Denver's southern suburbs must spend $1 billion by 2020 to wean themselves off an ailing groundwater system, officials at a water summit said Tuesday. Communities such as Highlands Ranch, Parker and Castle Rock will use money, possibly generated by increased tap fees, higher water rates or new taxes, to build new water-recycling plants and lay pipelines to transfer water from farming communities, according to a master plan unveiled Tuesday by the South Metro Water Supply Authority. Recycling plants being built in the southern suburbs will produce non-potable water, like recycling plants in the metro area. But it's likely our drinking water will soon come from recycled sources as well, officials say.

The plan's $1 billion price tag is a bargain compared to doing nothing as groundwater dwindles, several conference participants said. "We can't afford not to afford it," said Jack McCormick, a Douglas County resident who represents rural homeowners. The area, which includes Douglas and parts of Arapahoe counties, has known for more than 10 years the cheap groundwater that fueled most of its growth in the 1980s and 1990s couldn't last. Groundwater wells are no longer producing as much water as they once did. But the wealthy southern region has been unable to craft solutions to its water woes, thanks to years of bitter political battles among water districts and a lack of access to the renewable river water that most older communities rely on...

To ensure a continued water supply, the authority said it will slash groundwater use from more than 25,900 acre feet, to just 14,900 acre feet by 2030...In addition, it will more than double its use of recycled water during that period, from 11,900 acre feet to 24,000 acre feet. But the region, home to more than 600,000 people, must also find new water - 40,000 acre feet more - to meet demand. The search for and purchase of new water is likely to take years and billions of dollars more to complete, [Rod Kuharich, executive director of the South Metro Water Authority] said. Harris Sherman, executive director of the Colorado Department of Natural Resources, urged suburban water providers to push forward with aggressive water conservation programs and to consider ways to partner with farm communities and the Western Slope.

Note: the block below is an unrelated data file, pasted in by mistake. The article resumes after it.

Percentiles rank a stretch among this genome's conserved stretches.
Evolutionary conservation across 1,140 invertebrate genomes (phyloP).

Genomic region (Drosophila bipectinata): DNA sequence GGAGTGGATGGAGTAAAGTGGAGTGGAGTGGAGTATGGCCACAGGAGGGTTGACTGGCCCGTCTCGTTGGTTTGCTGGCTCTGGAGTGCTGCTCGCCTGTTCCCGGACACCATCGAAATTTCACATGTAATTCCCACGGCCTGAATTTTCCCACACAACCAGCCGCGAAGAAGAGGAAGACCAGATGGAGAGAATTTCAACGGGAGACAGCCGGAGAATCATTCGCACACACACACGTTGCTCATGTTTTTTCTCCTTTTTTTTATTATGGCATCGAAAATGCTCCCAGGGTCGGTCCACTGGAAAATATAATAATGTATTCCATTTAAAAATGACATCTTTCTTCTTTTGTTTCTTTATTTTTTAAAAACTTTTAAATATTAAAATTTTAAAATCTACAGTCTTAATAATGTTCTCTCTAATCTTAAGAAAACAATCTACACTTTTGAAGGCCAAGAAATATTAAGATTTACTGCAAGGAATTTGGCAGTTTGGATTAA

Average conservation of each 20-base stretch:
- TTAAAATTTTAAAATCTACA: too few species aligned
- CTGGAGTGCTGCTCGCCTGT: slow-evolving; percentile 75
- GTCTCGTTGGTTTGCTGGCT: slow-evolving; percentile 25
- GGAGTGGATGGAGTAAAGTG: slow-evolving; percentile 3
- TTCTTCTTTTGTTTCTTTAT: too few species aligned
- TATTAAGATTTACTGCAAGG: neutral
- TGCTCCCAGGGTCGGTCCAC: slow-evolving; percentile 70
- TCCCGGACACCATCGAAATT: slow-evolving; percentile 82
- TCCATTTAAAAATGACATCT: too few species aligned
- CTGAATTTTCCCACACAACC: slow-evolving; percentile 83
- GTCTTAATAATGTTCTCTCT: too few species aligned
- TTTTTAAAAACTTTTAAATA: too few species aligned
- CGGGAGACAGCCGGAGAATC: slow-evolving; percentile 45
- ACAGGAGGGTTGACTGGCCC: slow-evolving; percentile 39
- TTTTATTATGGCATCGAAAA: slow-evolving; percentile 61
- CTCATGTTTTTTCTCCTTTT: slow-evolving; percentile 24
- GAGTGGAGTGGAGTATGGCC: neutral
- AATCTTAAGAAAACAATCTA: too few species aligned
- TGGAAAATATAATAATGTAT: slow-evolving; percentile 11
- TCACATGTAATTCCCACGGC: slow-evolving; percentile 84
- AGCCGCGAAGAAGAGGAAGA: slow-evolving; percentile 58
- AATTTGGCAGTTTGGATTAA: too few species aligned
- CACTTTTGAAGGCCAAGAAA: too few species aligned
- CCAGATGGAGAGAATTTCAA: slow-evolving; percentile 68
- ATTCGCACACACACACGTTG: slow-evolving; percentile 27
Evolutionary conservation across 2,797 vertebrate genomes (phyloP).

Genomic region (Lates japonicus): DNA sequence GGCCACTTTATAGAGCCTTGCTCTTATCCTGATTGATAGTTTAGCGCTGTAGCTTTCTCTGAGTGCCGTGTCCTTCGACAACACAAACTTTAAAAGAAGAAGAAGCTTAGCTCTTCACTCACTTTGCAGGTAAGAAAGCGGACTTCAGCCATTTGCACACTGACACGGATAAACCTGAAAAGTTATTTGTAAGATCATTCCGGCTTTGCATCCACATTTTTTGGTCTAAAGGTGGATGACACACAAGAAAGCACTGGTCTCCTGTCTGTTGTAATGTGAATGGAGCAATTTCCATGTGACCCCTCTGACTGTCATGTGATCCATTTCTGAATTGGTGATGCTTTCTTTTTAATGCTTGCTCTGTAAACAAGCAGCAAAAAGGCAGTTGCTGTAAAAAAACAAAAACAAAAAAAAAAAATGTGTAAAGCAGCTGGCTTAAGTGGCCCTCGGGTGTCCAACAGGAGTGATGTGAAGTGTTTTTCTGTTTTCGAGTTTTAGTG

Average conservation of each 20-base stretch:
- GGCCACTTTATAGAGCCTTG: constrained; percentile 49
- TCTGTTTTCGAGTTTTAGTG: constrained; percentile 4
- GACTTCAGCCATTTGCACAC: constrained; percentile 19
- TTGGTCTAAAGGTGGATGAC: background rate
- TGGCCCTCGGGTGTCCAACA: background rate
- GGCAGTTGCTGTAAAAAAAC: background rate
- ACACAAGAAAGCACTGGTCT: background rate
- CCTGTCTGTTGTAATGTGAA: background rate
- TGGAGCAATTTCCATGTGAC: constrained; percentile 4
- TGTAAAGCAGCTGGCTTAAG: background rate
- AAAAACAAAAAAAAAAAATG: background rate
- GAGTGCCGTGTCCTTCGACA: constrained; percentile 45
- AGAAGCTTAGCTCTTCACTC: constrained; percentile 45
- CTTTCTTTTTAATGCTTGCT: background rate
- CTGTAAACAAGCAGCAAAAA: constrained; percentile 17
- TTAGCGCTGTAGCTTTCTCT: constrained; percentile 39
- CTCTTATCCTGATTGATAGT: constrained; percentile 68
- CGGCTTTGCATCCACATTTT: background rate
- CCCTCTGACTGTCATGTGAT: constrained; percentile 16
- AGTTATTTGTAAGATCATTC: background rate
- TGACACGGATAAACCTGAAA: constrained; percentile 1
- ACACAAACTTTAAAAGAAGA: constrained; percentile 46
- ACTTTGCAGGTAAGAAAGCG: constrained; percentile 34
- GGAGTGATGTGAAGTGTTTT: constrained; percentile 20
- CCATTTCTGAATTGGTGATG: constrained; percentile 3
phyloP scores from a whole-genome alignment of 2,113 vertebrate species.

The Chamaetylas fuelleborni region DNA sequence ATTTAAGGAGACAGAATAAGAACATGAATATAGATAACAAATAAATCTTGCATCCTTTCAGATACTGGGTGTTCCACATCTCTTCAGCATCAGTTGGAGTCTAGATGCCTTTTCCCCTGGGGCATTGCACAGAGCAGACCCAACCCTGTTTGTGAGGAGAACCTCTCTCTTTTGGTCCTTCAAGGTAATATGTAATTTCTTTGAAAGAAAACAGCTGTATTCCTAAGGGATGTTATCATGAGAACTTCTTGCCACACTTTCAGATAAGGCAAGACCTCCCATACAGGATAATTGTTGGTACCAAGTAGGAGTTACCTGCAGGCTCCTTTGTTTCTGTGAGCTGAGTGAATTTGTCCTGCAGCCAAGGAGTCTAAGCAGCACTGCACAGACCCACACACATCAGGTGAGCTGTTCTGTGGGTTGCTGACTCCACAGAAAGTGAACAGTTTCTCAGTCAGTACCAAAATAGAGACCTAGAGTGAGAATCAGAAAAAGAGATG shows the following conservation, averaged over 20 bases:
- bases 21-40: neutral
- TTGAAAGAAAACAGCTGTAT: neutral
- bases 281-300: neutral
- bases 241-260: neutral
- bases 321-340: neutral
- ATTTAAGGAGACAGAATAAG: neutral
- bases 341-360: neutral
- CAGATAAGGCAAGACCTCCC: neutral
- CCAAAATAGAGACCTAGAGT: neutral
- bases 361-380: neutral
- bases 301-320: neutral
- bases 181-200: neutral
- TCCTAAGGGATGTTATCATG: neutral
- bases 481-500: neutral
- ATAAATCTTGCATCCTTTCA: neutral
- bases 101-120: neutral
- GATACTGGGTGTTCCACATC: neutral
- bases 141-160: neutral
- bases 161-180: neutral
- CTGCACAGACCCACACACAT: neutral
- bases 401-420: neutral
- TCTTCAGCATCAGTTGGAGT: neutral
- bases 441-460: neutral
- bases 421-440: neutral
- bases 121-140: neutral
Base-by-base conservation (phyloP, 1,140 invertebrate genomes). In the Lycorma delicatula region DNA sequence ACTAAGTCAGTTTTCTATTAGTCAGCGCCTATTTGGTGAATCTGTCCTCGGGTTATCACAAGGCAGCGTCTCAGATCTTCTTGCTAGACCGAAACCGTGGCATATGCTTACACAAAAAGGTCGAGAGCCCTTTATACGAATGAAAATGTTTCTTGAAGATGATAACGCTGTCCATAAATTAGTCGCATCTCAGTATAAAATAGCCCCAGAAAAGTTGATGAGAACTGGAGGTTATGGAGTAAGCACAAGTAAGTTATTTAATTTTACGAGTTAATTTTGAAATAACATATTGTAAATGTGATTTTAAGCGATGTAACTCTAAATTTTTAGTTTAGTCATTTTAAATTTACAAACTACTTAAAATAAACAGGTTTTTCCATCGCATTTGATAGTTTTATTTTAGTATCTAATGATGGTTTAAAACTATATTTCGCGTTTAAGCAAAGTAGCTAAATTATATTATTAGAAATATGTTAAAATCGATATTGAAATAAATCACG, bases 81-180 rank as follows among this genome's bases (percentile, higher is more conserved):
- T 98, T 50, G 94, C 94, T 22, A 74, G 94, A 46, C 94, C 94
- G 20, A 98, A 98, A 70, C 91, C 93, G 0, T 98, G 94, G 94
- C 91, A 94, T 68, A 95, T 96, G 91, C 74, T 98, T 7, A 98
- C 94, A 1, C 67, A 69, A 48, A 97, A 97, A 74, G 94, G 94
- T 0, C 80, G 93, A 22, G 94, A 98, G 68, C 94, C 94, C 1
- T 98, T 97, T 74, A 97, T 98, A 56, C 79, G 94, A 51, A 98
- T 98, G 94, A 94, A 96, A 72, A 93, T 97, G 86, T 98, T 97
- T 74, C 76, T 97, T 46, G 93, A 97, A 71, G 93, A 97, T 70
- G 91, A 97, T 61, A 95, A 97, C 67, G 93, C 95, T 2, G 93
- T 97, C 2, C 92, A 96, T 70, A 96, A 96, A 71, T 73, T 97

More Coyote Gulch coverage here and here.

Category: Colorado Water

6:41:10 AM    

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Opponents of Powertech's proposed uranium mining operation in Weld County have collected over 2000 signatures for a petition against the mine, according to The Greeley Tribune (free registration required). From the article:

Coloradans Against Resource Destruction continues to bring attention to and petition against the proposed uranium-mining project. After having several meetings in rural northern Colorado near the site, CARD has started efforts in Fort Collins, attracting more than 200 residents. When Davis started in March, few residents were aware of the project, she said, and few were aware of the issues that surround uranium mining; critics of the different processes of uranium mining cite environmental, health and economic impacts, especially groundwater contamination. CARD has collected about 2,000 signatures on its petition, which encourages state and county officials to "avoid providing any permits that would allow uranium mining until all questions ... are answered by those who propose to mine" and to make regulations against in situ leaching, which has been found to contaminate groundwater. Larimer County Commissioners Randy Eubanks and Kathay Rennels were in attendance Tuesday night.

More Coyote Gulch coverage here.

Category: 2008 Presidential Election

6:30:36 AM